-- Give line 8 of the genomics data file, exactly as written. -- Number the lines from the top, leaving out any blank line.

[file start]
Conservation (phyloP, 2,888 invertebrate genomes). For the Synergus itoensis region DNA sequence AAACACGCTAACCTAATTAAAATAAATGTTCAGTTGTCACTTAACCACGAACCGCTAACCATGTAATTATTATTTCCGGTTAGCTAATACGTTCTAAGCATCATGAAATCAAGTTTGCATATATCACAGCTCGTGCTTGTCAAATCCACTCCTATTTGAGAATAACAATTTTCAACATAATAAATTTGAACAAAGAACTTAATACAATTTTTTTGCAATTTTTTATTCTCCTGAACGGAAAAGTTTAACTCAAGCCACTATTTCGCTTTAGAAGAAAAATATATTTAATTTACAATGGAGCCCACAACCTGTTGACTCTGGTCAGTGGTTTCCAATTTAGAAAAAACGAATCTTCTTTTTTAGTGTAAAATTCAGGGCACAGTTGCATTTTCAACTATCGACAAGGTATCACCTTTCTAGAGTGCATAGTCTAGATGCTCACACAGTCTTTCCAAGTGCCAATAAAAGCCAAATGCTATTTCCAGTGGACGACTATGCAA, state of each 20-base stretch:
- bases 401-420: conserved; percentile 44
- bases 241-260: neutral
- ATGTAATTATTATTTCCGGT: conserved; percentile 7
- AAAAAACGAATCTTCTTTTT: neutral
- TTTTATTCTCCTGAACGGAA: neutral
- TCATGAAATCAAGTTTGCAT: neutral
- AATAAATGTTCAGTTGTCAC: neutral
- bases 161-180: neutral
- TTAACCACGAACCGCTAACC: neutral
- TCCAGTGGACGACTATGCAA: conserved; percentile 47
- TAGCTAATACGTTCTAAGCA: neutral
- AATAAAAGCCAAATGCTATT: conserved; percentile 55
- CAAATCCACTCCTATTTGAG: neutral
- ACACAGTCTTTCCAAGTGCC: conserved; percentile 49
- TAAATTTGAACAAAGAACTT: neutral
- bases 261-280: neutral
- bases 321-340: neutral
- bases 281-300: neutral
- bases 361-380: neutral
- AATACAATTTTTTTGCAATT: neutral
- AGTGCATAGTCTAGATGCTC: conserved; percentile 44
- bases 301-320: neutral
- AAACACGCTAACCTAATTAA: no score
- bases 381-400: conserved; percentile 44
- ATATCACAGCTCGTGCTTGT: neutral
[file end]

- AATAAATGTTCAGTTGTCAC: neutral